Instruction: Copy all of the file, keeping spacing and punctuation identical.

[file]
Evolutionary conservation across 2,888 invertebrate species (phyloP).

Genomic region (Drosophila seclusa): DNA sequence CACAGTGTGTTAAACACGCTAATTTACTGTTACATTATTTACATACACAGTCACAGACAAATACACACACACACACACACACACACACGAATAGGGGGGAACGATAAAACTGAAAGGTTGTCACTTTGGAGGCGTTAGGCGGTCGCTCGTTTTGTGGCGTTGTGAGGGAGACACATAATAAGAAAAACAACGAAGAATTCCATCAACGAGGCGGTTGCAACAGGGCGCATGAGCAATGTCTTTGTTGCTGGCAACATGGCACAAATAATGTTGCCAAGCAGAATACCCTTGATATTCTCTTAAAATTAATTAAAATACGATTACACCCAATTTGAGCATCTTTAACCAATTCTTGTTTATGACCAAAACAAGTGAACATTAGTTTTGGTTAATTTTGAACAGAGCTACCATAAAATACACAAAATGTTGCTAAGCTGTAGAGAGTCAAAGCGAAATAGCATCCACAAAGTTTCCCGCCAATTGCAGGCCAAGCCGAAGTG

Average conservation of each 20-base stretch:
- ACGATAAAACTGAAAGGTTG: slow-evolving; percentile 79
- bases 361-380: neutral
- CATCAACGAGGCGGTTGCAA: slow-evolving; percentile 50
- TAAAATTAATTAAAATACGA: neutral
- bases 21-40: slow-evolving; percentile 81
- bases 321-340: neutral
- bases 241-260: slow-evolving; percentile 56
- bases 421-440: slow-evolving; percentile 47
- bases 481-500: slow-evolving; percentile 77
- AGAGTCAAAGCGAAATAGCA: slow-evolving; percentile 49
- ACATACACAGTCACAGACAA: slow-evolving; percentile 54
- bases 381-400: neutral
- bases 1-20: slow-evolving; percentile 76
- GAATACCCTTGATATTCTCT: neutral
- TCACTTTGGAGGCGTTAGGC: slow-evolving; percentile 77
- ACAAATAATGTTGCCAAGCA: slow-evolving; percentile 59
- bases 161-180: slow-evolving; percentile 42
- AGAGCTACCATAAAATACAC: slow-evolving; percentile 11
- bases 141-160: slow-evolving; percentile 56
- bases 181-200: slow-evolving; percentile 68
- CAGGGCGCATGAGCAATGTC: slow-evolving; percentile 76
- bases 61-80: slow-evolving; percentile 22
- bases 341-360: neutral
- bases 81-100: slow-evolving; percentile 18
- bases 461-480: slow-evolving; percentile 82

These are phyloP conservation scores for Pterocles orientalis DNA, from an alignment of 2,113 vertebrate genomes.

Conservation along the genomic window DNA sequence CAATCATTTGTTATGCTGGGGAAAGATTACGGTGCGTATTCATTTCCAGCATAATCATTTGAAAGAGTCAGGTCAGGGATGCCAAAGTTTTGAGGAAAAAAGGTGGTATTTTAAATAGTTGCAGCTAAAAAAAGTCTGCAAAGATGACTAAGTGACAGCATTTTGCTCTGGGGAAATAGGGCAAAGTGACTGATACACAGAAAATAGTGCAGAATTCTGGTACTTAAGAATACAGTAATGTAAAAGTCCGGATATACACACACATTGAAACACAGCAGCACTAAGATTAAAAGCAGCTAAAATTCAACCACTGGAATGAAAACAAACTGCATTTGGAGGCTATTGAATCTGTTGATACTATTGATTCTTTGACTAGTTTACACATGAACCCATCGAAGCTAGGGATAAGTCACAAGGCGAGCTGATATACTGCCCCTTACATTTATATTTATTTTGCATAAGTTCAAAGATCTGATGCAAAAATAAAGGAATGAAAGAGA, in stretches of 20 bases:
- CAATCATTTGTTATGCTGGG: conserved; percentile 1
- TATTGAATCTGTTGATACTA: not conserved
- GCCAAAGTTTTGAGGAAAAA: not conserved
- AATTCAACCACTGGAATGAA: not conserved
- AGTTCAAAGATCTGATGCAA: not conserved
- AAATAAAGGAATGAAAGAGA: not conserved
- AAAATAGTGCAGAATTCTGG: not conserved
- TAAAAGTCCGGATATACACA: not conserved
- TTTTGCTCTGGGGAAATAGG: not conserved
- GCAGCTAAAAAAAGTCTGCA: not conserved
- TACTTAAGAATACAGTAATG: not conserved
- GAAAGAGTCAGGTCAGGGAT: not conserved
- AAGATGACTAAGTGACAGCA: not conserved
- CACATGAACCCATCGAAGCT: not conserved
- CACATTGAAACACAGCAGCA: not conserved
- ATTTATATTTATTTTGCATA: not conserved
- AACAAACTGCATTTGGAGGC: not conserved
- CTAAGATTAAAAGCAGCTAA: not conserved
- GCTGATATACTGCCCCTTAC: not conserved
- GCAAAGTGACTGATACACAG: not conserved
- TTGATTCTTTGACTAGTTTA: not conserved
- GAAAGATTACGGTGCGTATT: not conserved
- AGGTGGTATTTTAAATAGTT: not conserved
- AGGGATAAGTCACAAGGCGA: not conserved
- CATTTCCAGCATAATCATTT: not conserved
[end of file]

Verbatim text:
Evolutionary conservation across 2,888 invertebrate species (phyloP).

Genomic region (Drosophila seclusa): DNA sequence CACAGTGTGTTAAACACGCTAATTTACTGTTACATTATTTACATACACAGTCACAGACAAATACACACACACACACACACACACACACGAATAGGGGGGAACGATAAAACTGAAAGGTTGTCACTTTGGAGGCGTTAGGCGGTCGCTCGTTTTGTGGCGTTGTGAGGGAGACACATAATAAGAAAAACAACGAAGAATTCCATCAACGAGGCGGTTGCAACAGGGCGCATGAGCAATGTCTTTGTTGCTGGCAACATGGCACAAATAATGTTGCCAAGCAGAATACCCTTGATATTCTCTTAAAATTAATTAAAATACGATTACACCCAATTTGAGCATCTTTAACCAATTCTTGTTTATGACCAAAACAAGTGAACATTAGTTTTGGTTAATTTTGAACAGAGCTACCATAAAATACACAAAATGTTGCTAAGCTGTAGAGAGTCAAAGCGAAATAGCATCCACAAAGTTTCCCGCCAATTGCAGGCCAAGCCGAAGTG

Average conservation of each 20-base stretch:
- ACGATAAAACTGAAAGGTTG: slow-evolving; percentile 79
- bases 361-380: neutral
- CATCAACGAGGCGGTTGCAA: slow-evolving; percentile 50
- TAAAATTAATTAAAATACGA: neutral
- bases 21-40: slow-evolving; percentile 81
- bases 321-340: neutral
- bases 241-260: slow-evolving; percentile 56
- bases 421-440: slow-evolving; percentile 47
- bases 481-500: slow-evolving; percentile 77
- AGAGTCAAAGCGAAATAGCA: slow-evolving; percentile 49
- ACATACACAGTCACAGACAA: slow-evolving; percentile 54
- bases 381-400: neutral
- bases 1-20: slow-evolving; percentile 76
- GAATACCCTTGATATTCTCT: neutral
- TCACTTTGGAGGCGTTAGGC: slow-evolving; percentile 77
- ACAAATAATGTTGCCAAGCA: slow-evolving; percentile 59
- bases 161-180: slow-evolving; percentile 42
- AGAGCTACCATAAAATACAC: slow-evolving; percentile 11
- bases 141-160: slow-evolving; percentile 56
- bases 181-200: slow-evolving; percentile 68
- CAGGGCGCATGAGCAATGTC: slow-evolving; percentile 76
- bases 61-80: slow-evolving; percentile 22
- bases 341-360: neutral
- bases 81-100: slow-evolving; percentile 18
- bases 461-480: slow-evolving; percentile 82

These are phyloP conservation scores for Pterocles orientalis DNA, from an alignment of 2,113 vertebrate genomes.

Conservation along the genomic window DNA sequence CAATCATTTGTTATGCTGGGGAAAGATTACGGTGCGTATTCATTTCCAGCATAATCATTTGAAAGAGTCAGGTCAGGGATGCCAAAGTTTTGAGGAAAAAAGGTGGTATTTTAAATAGTTGCAGCTAAAAAAAGTCTGCAAAGATGACTAAGTGACAGCATTTTGCTCTGGGGAAATAGGGCAAAGTGACTGATACACAGAAAATAGTGCAGAATTCTGGTACTTAAGAATACAGTAATGTAAAAGTCCGGATATACACACACATTGAAACACAGCAGCACTAAGATTAAAAGCAGCTAAAATTCAACCACTGGAATGAAAACAAACTGCATTTGGAGGCTATTGAATCTGTTGATACTATTGATTCTTTGACTAGTTTACACATGAACCCATCGAAGCTAGGGATAAGTCACAAGGCGAGCTGATATACTGCCCCTTACATTTATATTTATTTTGCATAAGTTCAAAGATCTGATGCAAAAATAAAGGAATGAAAGAGA, in stretches of 20 bases:
- CAATCATTTGTTATGCTGGG: conserved; percentile 1
- TATTGAATCTGTTGATACTA: not conserved
- GCCAAAGTTTTGAGGAAAAA: not conserved
- AATTCAACCACTGGAATGAA: not conserved
- AGTTCAAAGATCTGATGCAA: not conserved
- AAATAAAGGAATGAAAGAGA: not conserved
- AAAATAGTGCAGAATTCTGG: not conserved
- TAAAAGTCCGGATATACACA: not conserved
- TTTTGCTCTGGGGAAATAGG: not conserved
- GCAGCTAAAAAAAGTCTGCA: not conserved
- TACTTAAGAATACAGTAATG: not conserved
- GAAAGAGTCAGGTCAGGGAT: not conserved
- AAGATGACTAAGTGACAGCA: not conserved
- CACATGAACCCATCGAAGCT: not conserved
- CACATTGAAACACAGCAGCA: not conserved
- ATTTATATTTATTTTGCATA: not conserved
- AACAAACTGCATTTGGAGGC: not conserved
- CTAAGATTAAAAGCAGCTAA: not conserved
- GCTGATATACTGCCCCTTAC: not conserved
- GCAAAGTGACTGATACACAG: not conserved
- TTGATTCTTTGACTAGTTTA: not conserved
- GAAAGATTACGGTGCGTATT: not conserved
- AGGTGGTATTTTAAATAGTT: not conserved
- AGGGATAAGTCACAAGGCGA: not conserved
- CATTTCCAGCATAATCATTT: not conserved